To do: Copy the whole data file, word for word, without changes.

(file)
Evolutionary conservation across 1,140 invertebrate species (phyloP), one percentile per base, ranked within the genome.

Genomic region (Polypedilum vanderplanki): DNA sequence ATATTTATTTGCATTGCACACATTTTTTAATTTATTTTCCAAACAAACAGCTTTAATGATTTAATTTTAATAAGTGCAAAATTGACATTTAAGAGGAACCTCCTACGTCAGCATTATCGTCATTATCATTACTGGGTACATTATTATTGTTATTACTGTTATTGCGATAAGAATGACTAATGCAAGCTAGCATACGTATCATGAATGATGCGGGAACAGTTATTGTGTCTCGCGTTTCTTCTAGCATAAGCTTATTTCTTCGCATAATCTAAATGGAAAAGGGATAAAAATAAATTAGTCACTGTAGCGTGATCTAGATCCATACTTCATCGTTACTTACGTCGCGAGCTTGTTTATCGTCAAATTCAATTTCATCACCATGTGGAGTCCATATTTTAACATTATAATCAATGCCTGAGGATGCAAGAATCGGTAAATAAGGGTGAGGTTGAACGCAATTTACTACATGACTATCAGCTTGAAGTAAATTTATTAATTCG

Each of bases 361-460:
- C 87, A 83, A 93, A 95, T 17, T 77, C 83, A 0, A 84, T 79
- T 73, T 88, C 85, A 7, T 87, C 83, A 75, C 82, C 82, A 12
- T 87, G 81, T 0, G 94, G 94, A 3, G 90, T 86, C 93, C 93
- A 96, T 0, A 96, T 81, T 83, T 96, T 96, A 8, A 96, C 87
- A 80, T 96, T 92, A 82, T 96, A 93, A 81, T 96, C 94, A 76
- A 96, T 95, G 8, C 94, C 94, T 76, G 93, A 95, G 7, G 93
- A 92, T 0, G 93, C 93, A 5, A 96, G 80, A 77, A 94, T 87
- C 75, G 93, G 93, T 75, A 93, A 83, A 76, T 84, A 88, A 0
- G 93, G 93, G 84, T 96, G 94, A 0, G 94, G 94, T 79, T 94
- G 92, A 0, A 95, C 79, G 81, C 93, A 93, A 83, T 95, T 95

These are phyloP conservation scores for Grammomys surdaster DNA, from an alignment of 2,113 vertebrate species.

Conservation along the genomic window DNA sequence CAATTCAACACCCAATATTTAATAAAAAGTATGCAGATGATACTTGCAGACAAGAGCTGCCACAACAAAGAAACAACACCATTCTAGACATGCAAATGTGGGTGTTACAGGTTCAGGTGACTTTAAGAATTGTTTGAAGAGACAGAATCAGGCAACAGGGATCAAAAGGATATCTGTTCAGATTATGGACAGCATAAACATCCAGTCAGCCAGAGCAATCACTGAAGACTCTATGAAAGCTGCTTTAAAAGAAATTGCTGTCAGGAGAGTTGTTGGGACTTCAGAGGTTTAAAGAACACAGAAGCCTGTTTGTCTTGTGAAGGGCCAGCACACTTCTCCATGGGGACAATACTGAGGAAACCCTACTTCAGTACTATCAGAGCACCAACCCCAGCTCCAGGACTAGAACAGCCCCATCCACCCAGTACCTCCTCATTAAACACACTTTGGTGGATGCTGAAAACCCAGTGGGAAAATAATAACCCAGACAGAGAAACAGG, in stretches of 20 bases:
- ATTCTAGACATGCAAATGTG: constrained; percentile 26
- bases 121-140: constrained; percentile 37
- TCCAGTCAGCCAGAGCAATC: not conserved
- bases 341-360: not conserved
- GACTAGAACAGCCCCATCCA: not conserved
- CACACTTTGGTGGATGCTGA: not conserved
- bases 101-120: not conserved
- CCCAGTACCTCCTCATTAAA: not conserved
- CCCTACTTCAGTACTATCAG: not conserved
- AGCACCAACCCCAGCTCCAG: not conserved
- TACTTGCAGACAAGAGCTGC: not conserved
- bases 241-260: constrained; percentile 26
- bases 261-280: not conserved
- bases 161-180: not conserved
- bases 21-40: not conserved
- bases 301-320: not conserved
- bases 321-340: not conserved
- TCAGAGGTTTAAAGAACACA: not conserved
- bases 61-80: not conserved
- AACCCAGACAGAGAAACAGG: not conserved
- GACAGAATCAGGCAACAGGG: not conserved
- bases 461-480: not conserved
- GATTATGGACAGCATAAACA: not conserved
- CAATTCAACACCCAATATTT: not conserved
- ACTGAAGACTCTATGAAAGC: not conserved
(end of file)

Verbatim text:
Evolutionary conservation across 1,140 invertebrate species (phyloP), one percentile per base, ranked within the genome.

Genomic region (Polypedilum vanderplanki): DNA sequence ATATTTATTTGCATTGCACACATTTTTTAATTTATTTTCCAAACAAACAGCTTTAATGATTTAATTTTAATAAGTGCAAAATTGACATTTAAGAGGAACCTCCTACGTCAGCATTATCGTCATTATCATTACTGGGTACATTATTATTGTTATTACTGTTATTGCGATAAGAATGACTAATGCAAGCTAGCATACGTATCATGAATGATGCGGGAACAGTTATTGTGTCTCGCGTTTCTTCTAGCATAAGCTTATTTCTTCGCATAATCTAAATGGAAAAGGGATAAAAATAAATTAGTCACTGTAGCGTGATCTAGATCCATACTTCATCGTTACTTACGTCGCGAGCTTGTTTATCGTCAAATTCAATTTCATCACCATGTGGAGTCCATATTTTAACATTATAATCAATGCCTGAGGATGCAAGAATCGGTAAATAAGGGTGAGGTTGAACGCAATTTACTACATGACTATCAGCTTGAAGTAAATTTATTAATTCG

Each of bases 361-460:
- C 87, A 83, A 93, A 95, T 17, T 77, C 83, A 0, A 84, T 79
- T 73, T 88, C 85, A 7, T 87, C 83, A 75, C 82, C 82, A 12
- T 87, G 81, T 0, G 94, G 94, A 3, G 90, T 86, C 93, C 93
- A 96, T 0, A 96, T 81, T 83, T 96, T 96, A 8, A 96, C 87
- A 80, T 96, T 92, A 82, T 96, A 93, A 81, T 96, C 94, A 76
- A 96, T 95, G 8, C 94, C 94, T 76, G 93, A 95, G 7, G 93
- A 92, T 0, G 93, C 93, A 5, A 96, G 80, A 77, A 94, T 87
- C 75, G 93, G 93, T 75, A 93, A 83, A 76, T 84, A 88, A 0
- G 93, G 93, G 84, T 96, G 94, A 0, G 94, G 94, T 79, T 94
- G 92, A 0, A 95, C 79, G 81, C 93, A 93, A 83, T 95, T 95

These are phyloP conservation scores for Grammomys surdaster DNA, from an alignment of 2,113 vertebrate species.

Conservation along the genomic window DNA sequence CAATTCAACACCCAATATTTAATAAAAAGTATGCAGATGATACTTGCAGACAAGAGCTGCCACAACAAAGAAACAACACCATTCTAGACATGCAAATGTGGGTGTTACAGGTTCAGGTGACTTTAAGAATTGTTTGAAGAGACAGAATCAGGCAACAGGGATCAAAAGGATATCTGTTCAGATTATGGACAGCATAAACATCCAGTCAGCCAGAGCAATCACTGAAGACTCTATGAAAGCTGCTTTAAAAGAAATTGCTGTCAGGAGAGTTGTTGGGACTTCAGAGGTTTAAAGAACACAGAAGCCTGTTTGTCTTGTGAAGGGCCAGCACACTTCTCCATGGGGACAATACTGAGGAAACCCTACTTCAGTACTATCAGAGCACCAACCCCAGCTCCAGGACTAGAACAGCCCCATCCACCCAGTACCTCCTCATTAAACACACTTTGGTGGATGCTGAAAACCCAGTGGGAAAATAATAACCCAGACAGAGAAACAGG, in stretches of 20 bases:
- ATTCTAGACATGCAAATGTG: constrained; percentile 26
- bases 121-140: constrained; percentile 37
- TCCAGTCAGCCAGAGCAATC: not conserved
- bases 341-360: not conserved
- GACTAGAACAGCCCCATCCA: not conserved
- CACACTTTGGTGGATGCTGA: not conserved
- bases 101-120: not conserved
- CCCAGTACCTCCTCATTAAA: not conserved
- CCCTACTTCAGTACTATCAG: not conserved
- AGCACCAACCCCAGCTCCAG: not conserved
- TACTTGCAGACAAGAGCTGC: not conserved
- bases 241-260: constrained; percentile 26
- bases 261-280: not conserved
- bases 161-180: not conserved
- bases 21-40: not conserved
- bases 301-320: not conserved
- bases 321-340: not conserved
- TCAGAGGTTTAAAGAACACA: not conserved
- bases 61-80: not conserved
- AACCCAGACAGAGAAACAGG: not conserved
- GACAGAATCAGGCAACAGGG: not conserved
- bases 461-480: not conserved
- GATTATGGACAGCATAAACA: not conserved
- CAATTCAACACCCAATATTT: not conserved
- ACTGAAGACTCTATGAAAGC: not conserved